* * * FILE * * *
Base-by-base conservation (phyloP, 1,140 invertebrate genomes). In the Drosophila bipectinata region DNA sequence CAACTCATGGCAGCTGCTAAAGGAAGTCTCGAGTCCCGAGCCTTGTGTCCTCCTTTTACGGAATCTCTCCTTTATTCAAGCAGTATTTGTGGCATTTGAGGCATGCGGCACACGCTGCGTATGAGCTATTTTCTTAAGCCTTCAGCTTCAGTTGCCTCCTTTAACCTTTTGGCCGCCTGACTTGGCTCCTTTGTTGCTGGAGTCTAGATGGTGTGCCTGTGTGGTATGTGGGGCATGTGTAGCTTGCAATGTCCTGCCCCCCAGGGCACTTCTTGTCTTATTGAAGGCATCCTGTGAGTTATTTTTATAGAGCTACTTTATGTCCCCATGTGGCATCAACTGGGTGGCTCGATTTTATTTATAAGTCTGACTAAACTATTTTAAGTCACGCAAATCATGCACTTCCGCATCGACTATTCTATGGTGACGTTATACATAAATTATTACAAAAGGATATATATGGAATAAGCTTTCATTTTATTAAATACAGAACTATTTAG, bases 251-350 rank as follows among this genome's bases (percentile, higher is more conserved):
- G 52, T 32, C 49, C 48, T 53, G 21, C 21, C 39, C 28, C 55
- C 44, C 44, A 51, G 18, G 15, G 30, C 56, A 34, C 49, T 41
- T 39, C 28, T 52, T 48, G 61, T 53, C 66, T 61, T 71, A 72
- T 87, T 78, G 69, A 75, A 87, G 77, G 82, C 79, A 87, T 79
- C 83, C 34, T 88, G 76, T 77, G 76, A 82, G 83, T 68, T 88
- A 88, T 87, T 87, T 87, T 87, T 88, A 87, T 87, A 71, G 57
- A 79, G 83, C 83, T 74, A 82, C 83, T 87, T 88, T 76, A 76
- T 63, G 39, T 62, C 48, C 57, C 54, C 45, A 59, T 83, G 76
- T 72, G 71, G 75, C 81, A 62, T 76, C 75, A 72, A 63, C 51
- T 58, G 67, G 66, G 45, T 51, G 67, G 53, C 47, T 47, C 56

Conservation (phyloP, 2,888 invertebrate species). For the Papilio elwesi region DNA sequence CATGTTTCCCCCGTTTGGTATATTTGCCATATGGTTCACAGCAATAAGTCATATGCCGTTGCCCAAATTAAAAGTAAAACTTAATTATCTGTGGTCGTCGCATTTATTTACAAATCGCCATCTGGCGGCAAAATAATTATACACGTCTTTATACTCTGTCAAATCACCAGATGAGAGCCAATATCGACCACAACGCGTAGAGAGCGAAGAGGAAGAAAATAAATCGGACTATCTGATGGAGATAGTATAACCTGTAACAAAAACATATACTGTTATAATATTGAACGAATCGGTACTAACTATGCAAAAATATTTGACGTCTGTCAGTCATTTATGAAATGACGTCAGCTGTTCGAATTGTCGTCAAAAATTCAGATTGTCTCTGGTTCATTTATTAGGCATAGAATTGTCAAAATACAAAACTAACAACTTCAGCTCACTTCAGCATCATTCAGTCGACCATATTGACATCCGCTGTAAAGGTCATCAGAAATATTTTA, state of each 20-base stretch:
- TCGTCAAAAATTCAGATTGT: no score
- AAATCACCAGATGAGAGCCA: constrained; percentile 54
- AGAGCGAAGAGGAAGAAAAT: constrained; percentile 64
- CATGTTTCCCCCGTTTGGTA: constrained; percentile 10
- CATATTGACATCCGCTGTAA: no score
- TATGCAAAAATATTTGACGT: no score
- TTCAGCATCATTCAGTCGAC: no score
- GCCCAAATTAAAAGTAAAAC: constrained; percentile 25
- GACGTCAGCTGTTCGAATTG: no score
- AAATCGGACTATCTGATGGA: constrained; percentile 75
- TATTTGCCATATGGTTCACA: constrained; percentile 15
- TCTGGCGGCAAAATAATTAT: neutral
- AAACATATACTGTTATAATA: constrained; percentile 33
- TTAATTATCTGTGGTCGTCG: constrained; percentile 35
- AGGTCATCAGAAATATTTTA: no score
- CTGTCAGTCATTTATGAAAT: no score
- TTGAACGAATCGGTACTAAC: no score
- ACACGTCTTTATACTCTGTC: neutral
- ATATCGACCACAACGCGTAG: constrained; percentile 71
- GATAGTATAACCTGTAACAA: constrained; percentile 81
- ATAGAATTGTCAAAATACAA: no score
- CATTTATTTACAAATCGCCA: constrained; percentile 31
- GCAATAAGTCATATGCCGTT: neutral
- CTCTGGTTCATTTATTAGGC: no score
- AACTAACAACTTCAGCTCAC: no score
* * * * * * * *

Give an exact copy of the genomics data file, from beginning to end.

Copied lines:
Base-by-base conservation (phyloP, 1,140 invertebrate genomes). In the Drosophila bipectinata region DNA sequence CAACTCATGGCAGCTGCTAAAGGAAGTCTCGAGTCCCGAGCCTTGTGTCCTCCTTTTACGGAATCTCTCCTTTATTCAAGCAGTATTTGTGGCATTTGAGGCATGCGGCACACGCTGCGTATGAGCTATTTTCTTAAGCCTTCAGCTTCAGTTGCCTCCTTTAACCTTTTGGCCGCCTGACTTGGCTCCTTTGTTGCTGGAGTCTAGATGGTGTGCCTGTGTGGTATGTGGGGCATGTGTAGCTTGCAATGTCCTGCCCCCCAGGGCACTTCTTGTCTTATTGAAGGCATCCTGTGAGTTATTTTTATAGAGCTACTTTATGTCCCCATGTGGCATCAACTGGGTGGCTCGATTTTATTTATAAGTCTGACTAAACTATTTTAAGTCACGCAAATCATGCACTTCCGCATCGACTATTCTATGGTGACGTTATACATAAATTATTACAAAAGGATATATATGGAATAAGCTTTCATTTTATTAAATACAGAACTATTTAG, bases 251-350 rank as follows among this genome's bases (percentile, higher is more conserved):
- G 52, T 32, C 49, C 48, T 53, G 21, C 21, C 39, C 28, C 55
- C 44, C 44, A 51, G 18, G 15, G 30, C 56, A 34, C 49, T 41
- T 39, C 28, T 52, T 48, G 61, T 53, C 66, T 61, T 71, A 72
- T 87, T 78, G 69, A 75, A 87, G 77, G 82, C 79, A 87, T 79
- C 83, C 34, T 88, G 76, T 77, G 76, A 82, G 83, T 68, T 88
- A 88, T 87, T 87, T 87, T 87, T 88, A 87, T 87, A 71, G 57
- A 79, G 83, C 83, T 74, A 82, C 83, T 87, T 88, T 76, A 76
- T 63, G 39, T 62, C 48, C 57, C 54, C 45, A 59, T 83, G 76
- T 72, G 71, G 75, C 81, A 62, T 76, C 75, A 72, A 63, C 51
- T 58, G 67, G 66, G 45, T 51, G 67, G 53, C 47, T 47, C 56

Conservation (phyloP, 2,888 invertebrate species). For the Papilio elwesi region DNA sequence CATGTTTCCCCCGTTTGGTATATTTGCCATATGGTTCACAGCAATAAGTCATATGCCGTTGCCCAAATTAAAAGTAAAACTTAATTATCTGTGGTCGTCGCATTTATTTACAAATCGCCATCTGGCGGCAAAATAATTATACACGTCTTTATACTCTGTCAAATCACCAGATGAGAGCCAATATCGACCACAACGCGTAGAGAGCGAAGAGGAAGAAAATAAATCGGACTATCTGATGGAGATAGTATAACCTGTAACAAAAACATATACTGTTATAATATTGAACGAATCGGTACTAACTATGCAAAAATATTTGACGTCTGTCAGTCATTTATGAAATGACGTCAGCTGTTCGAATTGTCGTCAAAAATTCAGATTGTCTCTGGTTCATTTATTAGGCATAGAATTGTCAAAATACAAAACTAACAACTTCAGCTCACTTCAGCATCATTCAGTCGACCATATTGACATCCGCTGTAAAGGTCATCAGAAATATTTTA, state of each 20-base stretch:
- TCGTCAAAAATTCAGATTGT: no score
- AAATCACCAGATGAGAGCCA: constrained; percentile 54
- AGAGCGAAGAGGAAGAAAAT: constrained; percentile 64
- CATGTTTCCCCCGTTTGGTA: constrained; percentile 10
- CATATTGACATCCGCTGTAA: no score
- TATGCAAAAATATTTGACGT: no score
- TTCAGCATCATTCAGTCGAC: no score
- GCCCAAATTAAAAGTAAAAC: constrained; percentile 25
- GACGTCAGCTGTTCGAATTG: no score
- AAATCGGACTATCTGATGGA: constrained; percentile 75
- TATTTGCCATATGGTTCACA: constrained; percentile 15
- TCTGGCGGCAAAATAATTAT: neutral
- AAACATATACTGTTATAATA: constrained; percentile 33
- TTAATTATCTGTGGTCGTCG: constrained; percentile 35
- AGGTCATCAGAAATATTTTA: no score
- CTGTCAGTCATTTATGAAAT: no score
- TTGAACGAATCGGTACTAAC: no score
- ACACGTCTTTATACTCTGTC: neutral
- ATATCGACCACAACGCGTAG: constrained; percentile 71
- GATAGTATAACCTGTAACAA: constrained; percentile 81
- ATAGAATTGTCAAAATACAA: no score
- CATTTATTTACAAATCGCCA: constrained; percentile 31
- GCAATAAGTCATATGCCGTT: neutral
- CTCTGGTTCATTTATTAGGC: no score
- AACTAACAACTTCAGCTCAC: no score